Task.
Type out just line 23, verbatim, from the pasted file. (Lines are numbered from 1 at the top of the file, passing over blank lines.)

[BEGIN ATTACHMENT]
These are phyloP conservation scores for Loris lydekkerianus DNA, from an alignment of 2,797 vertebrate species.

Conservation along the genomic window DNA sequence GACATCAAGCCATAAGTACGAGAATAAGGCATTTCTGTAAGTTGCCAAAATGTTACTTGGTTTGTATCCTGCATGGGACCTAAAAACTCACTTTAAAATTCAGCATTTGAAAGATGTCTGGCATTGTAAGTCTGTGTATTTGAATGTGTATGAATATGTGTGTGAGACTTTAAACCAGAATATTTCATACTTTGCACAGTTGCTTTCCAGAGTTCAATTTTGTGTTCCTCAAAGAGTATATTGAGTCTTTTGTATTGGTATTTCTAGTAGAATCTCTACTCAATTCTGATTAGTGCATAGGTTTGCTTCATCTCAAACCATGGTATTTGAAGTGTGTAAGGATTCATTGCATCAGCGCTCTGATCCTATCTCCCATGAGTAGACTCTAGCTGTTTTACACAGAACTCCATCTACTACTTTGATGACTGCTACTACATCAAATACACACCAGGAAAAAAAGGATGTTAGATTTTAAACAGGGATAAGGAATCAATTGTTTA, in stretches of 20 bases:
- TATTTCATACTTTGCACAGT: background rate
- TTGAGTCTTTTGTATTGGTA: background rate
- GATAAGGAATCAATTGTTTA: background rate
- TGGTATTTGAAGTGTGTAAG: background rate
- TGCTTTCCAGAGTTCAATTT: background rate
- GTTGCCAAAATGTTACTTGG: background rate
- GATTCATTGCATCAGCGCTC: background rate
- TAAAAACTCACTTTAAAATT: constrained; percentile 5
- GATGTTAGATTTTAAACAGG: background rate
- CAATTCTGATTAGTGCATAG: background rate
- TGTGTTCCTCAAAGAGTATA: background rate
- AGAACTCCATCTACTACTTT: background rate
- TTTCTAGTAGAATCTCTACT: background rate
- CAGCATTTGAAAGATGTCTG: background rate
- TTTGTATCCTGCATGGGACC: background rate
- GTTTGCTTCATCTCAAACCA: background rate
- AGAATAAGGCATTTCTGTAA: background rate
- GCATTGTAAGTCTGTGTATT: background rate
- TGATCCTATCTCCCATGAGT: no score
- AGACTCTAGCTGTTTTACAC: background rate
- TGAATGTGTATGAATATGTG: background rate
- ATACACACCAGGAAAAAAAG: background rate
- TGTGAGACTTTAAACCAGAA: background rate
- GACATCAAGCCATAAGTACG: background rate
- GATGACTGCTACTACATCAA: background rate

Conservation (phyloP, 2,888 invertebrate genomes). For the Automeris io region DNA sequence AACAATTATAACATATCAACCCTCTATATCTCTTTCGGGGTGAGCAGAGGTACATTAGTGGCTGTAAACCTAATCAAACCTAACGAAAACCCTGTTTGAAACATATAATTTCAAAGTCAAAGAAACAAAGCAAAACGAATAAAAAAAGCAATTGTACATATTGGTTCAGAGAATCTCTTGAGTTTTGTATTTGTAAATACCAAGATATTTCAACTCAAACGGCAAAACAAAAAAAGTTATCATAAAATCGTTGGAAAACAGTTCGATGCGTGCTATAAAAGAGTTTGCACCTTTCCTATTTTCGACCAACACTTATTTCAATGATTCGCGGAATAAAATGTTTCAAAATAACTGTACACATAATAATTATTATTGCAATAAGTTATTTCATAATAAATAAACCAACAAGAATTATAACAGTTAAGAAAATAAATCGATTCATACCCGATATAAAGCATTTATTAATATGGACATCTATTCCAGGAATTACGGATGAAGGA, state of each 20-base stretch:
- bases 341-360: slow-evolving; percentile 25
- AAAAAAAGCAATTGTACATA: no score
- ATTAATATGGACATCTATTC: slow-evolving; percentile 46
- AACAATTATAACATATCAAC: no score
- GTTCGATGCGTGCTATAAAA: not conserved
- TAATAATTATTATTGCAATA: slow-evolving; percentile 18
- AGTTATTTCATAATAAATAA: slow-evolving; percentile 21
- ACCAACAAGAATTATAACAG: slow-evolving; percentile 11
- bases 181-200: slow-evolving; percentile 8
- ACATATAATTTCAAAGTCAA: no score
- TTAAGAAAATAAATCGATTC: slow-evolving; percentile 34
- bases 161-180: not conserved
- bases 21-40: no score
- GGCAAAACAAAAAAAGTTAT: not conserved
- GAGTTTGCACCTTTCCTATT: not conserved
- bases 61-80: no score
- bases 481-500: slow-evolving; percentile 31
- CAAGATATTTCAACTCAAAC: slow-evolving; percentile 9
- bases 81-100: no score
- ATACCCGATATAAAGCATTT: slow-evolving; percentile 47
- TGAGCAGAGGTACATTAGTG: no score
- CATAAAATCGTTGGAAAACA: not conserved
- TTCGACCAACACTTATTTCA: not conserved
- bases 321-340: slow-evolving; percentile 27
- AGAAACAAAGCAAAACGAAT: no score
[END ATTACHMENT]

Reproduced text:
- TGAATGTGTATGAATATGTG: background rate